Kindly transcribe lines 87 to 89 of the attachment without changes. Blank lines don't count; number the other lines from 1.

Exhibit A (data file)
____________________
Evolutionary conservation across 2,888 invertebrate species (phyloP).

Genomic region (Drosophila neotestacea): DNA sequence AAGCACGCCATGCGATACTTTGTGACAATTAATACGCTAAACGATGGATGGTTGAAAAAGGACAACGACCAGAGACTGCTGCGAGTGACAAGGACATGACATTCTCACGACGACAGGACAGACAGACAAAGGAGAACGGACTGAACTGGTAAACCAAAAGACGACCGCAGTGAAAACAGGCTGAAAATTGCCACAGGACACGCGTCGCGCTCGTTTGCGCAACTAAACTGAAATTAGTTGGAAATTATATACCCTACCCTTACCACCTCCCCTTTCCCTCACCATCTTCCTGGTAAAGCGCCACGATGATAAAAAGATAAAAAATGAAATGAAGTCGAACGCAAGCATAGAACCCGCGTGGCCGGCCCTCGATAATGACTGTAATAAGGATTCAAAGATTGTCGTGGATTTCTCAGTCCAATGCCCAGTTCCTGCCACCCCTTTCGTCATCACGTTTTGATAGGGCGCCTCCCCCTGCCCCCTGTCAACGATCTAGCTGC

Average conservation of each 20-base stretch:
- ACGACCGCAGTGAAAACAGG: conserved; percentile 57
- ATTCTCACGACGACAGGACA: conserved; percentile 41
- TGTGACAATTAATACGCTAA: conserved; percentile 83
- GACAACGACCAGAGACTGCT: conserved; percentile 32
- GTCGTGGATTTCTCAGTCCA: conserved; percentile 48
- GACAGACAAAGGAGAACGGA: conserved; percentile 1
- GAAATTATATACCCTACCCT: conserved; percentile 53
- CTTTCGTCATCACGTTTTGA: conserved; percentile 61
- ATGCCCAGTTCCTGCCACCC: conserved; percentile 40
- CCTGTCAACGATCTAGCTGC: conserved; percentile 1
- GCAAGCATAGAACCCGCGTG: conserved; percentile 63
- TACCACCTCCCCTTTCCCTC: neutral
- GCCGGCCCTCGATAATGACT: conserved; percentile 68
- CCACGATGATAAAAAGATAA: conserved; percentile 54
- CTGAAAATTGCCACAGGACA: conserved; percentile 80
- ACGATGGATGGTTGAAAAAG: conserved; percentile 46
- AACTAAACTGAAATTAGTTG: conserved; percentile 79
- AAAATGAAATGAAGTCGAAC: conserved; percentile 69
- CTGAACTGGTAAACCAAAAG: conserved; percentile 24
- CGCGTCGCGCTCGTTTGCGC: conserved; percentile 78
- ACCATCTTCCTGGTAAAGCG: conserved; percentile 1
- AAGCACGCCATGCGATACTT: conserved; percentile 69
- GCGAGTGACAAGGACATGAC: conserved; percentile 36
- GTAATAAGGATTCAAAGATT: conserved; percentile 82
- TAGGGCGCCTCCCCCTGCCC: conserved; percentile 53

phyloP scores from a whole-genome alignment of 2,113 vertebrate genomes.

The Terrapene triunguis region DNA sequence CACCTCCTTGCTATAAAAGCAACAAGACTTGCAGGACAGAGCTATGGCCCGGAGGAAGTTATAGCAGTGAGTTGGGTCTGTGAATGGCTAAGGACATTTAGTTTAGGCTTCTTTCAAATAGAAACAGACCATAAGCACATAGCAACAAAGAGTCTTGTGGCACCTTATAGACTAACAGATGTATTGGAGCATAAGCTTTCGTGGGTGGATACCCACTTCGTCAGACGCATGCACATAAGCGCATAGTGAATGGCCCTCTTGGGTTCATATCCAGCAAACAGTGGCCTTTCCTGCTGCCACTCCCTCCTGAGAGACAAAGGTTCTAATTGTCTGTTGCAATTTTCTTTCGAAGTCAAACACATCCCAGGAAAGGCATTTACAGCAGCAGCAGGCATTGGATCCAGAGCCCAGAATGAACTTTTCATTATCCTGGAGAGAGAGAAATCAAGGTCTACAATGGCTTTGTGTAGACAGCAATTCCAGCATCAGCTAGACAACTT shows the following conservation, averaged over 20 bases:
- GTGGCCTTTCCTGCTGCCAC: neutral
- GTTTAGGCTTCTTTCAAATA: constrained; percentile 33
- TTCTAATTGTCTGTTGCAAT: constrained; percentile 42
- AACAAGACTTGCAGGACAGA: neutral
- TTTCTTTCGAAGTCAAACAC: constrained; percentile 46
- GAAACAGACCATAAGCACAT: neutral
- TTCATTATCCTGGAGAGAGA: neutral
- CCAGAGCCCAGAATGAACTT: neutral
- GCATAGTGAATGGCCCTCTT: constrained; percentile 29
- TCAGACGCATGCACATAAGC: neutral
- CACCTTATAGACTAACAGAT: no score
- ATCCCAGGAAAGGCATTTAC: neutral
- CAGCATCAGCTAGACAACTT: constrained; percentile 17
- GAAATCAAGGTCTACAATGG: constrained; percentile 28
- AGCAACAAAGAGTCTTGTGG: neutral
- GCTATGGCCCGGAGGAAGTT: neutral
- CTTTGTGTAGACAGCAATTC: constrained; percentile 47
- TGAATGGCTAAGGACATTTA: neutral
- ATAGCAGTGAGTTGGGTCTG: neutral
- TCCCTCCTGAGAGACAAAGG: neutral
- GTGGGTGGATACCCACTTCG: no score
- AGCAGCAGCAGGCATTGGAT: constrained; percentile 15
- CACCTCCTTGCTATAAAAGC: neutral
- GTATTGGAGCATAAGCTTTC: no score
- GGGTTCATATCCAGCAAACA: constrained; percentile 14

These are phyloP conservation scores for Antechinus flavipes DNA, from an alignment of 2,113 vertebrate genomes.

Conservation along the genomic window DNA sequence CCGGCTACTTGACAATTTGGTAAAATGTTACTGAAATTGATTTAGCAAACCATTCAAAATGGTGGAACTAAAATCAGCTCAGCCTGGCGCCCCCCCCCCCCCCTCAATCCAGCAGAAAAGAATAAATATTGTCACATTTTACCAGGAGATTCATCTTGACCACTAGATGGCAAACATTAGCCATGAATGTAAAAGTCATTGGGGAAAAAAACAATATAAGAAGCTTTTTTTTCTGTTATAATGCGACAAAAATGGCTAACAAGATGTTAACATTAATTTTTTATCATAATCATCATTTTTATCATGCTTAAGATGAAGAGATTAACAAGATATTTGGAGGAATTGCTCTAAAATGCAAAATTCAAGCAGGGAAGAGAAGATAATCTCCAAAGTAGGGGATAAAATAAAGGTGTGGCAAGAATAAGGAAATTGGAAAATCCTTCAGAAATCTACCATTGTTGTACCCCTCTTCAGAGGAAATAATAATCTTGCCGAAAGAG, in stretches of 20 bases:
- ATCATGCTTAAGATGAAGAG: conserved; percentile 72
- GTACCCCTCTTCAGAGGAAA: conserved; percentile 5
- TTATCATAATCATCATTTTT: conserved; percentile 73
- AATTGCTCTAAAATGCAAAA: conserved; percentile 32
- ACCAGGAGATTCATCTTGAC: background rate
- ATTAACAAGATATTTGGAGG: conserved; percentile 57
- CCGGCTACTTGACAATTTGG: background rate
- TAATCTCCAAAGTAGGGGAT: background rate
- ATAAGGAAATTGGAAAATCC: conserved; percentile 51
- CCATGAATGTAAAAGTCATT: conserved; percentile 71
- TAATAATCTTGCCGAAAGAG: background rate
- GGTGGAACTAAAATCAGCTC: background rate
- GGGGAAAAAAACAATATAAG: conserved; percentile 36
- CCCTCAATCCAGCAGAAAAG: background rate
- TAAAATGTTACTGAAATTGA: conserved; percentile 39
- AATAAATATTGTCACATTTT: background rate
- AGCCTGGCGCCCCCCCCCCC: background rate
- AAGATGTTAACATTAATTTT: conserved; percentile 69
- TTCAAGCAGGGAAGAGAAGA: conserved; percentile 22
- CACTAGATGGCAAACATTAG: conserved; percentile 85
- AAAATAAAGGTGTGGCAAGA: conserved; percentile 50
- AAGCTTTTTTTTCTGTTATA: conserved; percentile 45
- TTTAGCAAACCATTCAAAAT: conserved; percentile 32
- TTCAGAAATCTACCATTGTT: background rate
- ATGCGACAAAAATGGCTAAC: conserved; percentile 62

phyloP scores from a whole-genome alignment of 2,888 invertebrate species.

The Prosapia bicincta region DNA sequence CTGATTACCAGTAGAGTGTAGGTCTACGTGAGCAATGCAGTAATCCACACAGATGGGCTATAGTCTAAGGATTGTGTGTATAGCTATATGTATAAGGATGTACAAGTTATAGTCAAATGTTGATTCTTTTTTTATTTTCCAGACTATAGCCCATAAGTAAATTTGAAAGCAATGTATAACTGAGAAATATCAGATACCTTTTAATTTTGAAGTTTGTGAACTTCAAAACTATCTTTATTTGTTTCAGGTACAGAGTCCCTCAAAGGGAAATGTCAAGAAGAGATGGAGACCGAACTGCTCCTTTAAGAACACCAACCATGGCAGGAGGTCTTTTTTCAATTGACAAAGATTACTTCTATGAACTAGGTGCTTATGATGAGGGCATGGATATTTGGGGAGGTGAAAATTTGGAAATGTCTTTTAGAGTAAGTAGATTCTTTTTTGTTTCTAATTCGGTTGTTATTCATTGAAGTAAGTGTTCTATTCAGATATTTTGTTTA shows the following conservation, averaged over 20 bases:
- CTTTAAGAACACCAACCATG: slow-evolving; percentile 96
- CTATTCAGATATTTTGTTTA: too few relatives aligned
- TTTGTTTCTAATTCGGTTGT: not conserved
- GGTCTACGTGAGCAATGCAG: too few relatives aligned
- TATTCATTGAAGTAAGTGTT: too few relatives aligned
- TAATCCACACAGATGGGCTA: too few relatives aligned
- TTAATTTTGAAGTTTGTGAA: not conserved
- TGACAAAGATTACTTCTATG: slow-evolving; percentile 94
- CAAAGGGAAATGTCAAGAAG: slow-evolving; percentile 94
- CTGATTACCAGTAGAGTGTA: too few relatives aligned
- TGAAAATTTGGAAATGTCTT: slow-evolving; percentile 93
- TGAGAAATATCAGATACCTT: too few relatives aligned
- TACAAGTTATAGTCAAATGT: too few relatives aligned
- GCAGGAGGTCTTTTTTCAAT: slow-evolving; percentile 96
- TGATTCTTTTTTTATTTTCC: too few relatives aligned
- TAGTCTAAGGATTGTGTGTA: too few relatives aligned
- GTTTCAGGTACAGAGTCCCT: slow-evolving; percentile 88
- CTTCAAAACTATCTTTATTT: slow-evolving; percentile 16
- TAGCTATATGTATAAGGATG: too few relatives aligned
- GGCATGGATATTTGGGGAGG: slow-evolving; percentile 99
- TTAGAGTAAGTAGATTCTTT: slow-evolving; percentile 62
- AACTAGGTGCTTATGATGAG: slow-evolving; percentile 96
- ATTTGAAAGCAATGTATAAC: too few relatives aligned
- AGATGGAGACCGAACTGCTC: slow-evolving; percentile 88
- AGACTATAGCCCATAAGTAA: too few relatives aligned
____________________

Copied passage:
- TTTGTTTCTAATTCGGTTGT: not conserved
- GGTCTACGTGAGCAATGCAG: too few relatives aligned
- TATTCATTGAAGTAAGTGTT: too few relatives aligned